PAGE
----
By Craig Murto
Regional racing lost a legend on Sunday when Sprint Car racer Kramer Williamson died as a result of injuries sustained Saturday night at Pennsylvania's Lincoln Speedway.
Williamson was competing in a URC 360 Sprint when he flipped his car in turn two during the first heat race. He was airlifted to York Hospital's trauma center. Doctors reportedly performed surgery to repair internal injuries, but Williamson died Sunday afternoon.
Famous for driving his "Pink Panther" No. 73, Williamson was simply known to fans and competitors as Kramer. He kept his age a secret (he was 63), but is on record as starting his racing career in 1968.
And he was a winner. A three-time URC champion, winner of multiple track championships, Kramer had wins in the 360 and 410 Sprint Cars, including victories with the World of Outlaws. He was inducted into the Sprint Car Hall of Fame in 2008.
The spotlight is shining on the dangers of Sprint Car racing. Following Tony Stewart's crash at Southern Iowa Speedway on Monday night -- in which he broke his right leg in two places -- as well as the recent death of Jason Leffler in a Sprint Car, the general public sees only the negative. But a lot of top racers learn valuable skills in Sprint Cars, due to the high horsepower-to-weight ratio.
Former Northwest Sprint Car racer Kasey Kahne won the Sprint Cup race at Pocono on Sunday, beating former Sprint Car racer Jeff Gordon on the final restart. Ryan Blaney, son of former Sprint Car regular Dave Blaney, proved to be aggressive enough to win the Camping World Truck Series race at Pocono, his second in the series.
Keep an eye on a young man named Cole Custer. The 15-year-old California native won the K&N Pro Series East/West combination race at Iowa Speedway over the weekend, becoming the youngest winner in series history.
Custer turned his first laps in a Quarter Midget behind Randy Lajoie's shop in North Carolina. He went on to win a USAC National Focus Midget title at a young age, raced Sprint Cars, then turned to Late Models and at 14 won his very first start at I-10 Speedway in California.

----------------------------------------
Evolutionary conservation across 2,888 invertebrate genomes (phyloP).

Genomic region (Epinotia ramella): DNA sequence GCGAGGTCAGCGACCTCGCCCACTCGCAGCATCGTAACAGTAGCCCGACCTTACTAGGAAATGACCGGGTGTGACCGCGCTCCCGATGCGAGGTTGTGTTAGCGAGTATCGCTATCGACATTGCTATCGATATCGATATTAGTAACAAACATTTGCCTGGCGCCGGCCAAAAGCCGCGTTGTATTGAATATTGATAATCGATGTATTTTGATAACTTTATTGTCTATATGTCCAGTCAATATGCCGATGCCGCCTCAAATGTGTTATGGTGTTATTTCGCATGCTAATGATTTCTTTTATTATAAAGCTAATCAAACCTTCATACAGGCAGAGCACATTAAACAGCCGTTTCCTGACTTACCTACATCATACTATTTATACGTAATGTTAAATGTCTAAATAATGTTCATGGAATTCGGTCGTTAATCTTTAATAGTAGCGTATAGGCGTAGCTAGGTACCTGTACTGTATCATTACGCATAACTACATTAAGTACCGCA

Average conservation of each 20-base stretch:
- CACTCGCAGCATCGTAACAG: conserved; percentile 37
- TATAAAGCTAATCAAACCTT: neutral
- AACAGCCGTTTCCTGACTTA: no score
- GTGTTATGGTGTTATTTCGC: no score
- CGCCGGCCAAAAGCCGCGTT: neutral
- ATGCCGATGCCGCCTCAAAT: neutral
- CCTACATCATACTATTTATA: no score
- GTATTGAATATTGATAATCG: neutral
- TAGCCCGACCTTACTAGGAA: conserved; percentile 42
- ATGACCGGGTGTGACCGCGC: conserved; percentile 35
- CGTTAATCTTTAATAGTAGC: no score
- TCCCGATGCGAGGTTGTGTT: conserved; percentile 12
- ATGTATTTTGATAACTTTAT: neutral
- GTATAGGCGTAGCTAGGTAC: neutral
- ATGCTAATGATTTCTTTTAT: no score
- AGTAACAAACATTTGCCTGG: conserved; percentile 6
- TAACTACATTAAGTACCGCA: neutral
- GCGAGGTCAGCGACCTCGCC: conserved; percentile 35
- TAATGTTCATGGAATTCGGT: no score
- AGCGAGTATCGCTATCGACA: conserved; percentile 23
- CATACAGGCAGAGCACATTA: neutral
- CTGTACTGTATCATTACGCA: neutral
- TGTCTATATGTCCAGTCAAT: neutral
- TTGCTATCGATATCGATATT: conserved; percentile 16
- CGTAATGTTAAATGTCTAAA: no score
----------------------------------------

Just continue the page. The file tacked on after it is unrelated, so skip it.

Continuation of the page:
It's obvious Custer is one of these kids who arrived on the scene with a ton of money behind him. But he also has to drive the car -- there are a lot of wealthy kids out there with mediocre talent filling the field. Custer has the ability to drive to the front; remember the name Cole Custer, he'll be at the top soon as well.
Charlie Kimball proved he deserves to be at the top when he scored his first IndyCar win at Mid-Ohio Road Course. Kimball is the first Type-1 diabetic to be licensed to race in IndyCar, and the first to win a race.
Type-1 diabetes -- also known as Juvenile Diabetes -- is a condition in which your body does not produce insulin. Type-2 diabetes is really a different disease, in which your body cannot make full use of the insulin it produces. Type-1 diabetics are always insulin-dependant, so it's fitting that an insulin manufacturer is Kimball's sponsor. Kimball's insulin levels are constantly monitored when he is racing.
Journalist Robin Miller stated on TV that the late Sprint Car champion Don Branson -- who raced IndyCars for a couple of years in the early '60s -- also was diabetic, but kept it secret because he would not have been allowed to race. I could find no evidence to support Miller's claim, though I'd believe he was correct because he is certainly knowledgeable and in contact with people in the sport. I suspect, however, that Branson was a type-2 diabetic, as that would be easier to conceal. Regardless, Branson never won an IndyCar race, so Kimball's claim to be the first diabetic to win in the series is uncontested.
There will be plenty of contests at local racetracks this weekend, as long as the weather cooperates. Shenandoah Speedway will feature a 75-lap Late Model race Saturday night, whereas Winchester Speedway plays host to a 30-lap Super Late Model race and a special event for its Limited Late Model division.
Hagerstown Speedway features its Late Models for 35 laps in the 48th Annual Johnny Roberts Memorial. Roberts was a NASCAR Modified national champion who excelled on dirt and pavement. He was killed in 1965, driving a Modified owned by Bobby Ballantine at Lincoln Speedway.
Veteran motorsports columnist Craig Murto is a Linden resident.